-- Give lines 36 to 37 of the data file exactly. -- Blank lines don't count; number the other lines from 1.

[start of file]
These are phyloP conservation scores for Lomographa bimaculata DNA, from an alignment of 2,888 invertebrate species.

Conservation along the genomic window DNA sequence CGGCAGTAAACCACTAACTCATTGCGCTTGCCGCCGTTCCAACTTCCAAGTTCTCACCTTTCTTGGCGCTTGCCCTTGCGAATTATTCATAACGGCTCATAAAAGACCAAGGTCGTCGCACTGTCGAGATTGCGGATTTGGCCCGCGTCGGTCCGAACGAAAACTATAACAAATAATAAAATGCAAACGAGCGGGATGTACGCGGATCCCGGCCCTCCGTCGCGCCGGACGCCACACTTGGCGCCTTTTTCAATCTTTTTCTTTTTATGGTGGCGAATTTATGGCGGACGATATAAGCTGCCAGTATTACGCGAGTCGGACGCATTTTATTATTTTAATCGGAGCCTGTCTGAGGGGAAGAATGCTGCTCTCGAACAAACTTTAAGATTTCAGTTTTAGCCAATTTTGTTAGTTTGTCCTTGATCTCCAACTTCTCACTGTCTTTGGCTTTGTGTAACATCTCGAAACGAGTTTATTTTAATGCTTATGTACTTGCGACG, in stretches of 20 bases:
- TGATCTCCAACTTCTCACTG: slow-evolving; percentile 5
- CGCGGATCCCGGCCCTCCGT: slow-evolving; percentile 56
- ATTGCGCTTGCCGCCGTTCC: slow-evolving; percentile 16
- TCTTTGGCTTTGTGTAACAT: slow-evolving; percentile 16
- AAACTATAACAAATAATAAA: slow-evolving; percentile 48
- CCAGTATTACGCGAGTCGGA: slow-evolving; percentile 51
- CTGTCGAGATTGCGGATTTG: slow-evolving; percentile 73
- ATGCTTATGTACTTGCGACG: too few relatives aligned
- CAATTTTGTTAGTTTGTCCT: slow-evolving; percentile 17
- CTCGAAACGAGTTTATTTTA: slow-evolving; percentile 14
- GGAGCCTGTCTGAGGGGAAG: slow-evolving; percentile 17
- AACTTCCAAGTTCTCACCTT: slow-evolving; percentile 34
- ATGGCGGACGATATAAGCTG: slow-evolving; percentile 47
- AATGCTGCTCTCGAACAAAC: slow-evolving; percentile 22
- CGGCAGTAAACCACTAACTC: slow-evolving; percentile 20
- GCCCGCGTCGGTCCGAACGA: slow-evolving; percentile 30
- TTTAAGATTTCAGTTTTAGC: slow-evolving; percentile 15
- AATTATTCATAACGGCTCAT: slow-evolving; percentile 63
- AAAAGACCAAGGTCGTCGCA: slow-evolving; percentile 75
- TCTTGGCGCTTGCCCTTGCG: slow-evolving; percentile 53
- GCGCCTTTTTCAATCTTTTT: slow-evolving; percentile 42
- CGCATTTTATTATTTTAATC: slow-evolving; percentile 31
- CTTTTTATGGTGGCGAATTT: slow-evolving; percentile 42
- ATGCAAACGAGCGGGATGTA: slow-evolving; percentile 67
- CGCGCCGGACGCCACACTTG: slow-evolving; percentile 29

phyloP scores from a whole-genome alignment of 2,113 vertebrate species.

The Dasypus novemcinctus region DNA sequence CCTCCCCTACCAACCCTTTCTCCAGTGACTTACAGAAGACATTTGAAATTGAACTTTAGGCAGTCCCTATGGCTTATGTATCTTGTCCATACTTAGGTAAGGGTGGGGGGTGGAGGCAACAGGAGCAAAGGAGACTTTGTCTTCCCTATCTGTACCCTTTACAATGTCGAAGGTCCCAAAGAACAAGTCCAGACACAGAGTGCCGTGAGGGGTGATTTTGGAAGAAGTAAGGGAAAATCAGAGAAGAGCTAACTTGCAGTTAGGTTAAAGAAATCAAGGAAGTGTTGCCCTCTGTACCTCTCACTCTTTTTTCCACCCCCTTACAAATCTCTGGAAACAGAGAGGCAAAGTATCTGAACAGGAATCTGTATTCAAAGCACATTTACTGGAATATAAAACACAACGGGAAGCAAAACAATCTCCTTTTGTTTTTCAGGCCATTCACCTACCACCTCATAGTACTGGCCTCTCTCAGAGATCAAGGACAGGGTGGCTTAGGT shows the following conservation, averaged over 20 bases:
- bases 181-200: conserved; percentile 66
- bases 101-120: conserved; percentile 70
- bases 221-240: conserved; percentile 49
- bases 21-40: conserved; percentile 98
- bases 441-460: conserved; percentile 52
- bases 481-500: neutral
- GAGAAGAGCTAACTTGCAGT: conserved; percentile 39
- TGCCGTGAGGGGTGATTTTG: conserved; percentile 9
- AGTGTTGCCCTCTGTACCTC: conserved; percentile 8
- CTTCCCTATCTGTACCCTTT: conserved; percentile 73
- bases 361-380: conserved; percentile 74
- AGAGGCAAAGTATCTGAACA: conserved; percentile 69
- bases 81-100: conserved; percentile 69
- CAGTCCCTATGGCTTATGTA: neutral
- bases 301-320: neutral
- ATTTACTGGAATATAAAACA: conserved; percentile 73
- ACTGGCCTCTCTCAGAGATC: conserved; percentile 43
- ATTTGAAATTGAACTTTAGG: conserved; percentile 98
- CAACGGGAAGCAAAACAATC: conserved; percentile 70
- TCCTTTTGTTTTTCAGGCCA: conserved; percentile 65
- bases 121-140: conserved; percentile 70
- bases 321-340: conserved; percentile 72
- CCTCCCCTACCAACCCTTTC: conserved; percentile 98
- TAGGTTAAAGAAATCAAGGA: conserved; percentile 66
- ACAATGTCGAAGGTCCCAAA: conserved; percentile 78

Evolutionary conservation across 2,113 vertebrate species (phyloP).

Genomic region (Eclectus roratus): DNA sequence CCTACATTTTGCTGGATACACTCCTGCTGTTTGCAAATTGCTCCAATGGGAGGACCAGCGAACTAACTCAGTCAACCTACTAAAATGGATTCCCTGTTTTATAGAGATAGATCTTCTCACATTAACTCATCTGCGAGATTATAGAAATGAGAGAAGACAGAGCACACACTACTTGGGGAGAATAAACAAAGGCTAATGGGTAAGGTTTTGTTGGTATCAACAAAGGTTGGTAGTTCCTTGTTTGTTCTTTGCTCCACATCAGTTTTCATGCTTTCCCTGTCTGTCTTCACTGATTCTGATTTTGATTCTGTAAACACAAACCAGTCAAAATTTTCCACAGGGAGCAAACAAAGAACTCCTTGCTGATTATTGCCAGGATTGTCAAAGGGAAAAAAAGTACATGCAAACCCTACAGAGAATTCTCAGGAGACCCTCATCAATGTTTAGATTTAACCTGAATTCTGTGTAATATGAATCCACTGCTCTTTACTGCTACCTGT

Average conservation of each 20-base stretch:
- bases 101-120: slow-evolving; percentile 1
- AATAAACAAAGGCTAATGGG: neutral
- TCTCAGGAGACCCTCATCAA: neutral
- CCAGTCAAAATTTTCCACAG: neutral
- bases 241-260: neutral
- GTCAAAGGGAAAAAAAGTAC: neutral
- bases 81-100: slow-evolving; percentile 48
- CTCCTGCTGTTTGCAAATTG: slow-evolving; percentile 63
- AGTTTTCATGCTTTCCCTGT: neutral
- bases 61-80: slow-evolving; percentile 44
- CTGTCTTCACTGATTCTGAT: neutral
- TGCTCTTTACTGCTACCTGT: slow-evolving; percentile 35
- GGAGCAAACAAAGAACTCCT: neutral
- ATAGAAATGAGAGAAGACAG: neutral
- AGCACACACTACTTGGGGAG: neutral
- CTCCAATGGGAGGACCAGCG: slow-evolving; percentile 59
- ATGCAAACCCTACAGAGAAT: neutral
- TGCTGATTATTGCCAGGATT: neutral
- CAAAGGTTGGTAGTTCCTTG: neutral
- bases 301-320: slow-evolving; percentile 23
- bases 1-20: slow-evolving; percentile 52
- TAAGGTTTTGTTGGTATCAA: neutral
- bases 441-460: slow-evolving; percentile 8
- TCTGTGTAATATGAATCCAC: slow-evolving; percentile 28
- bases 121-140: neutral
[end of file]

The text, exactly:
- GAGAAGAGCTAACTTGCAGT: conserved; percentile 39
- TGCCGTGAGGGGTGATTTTG: conserved; percentile 9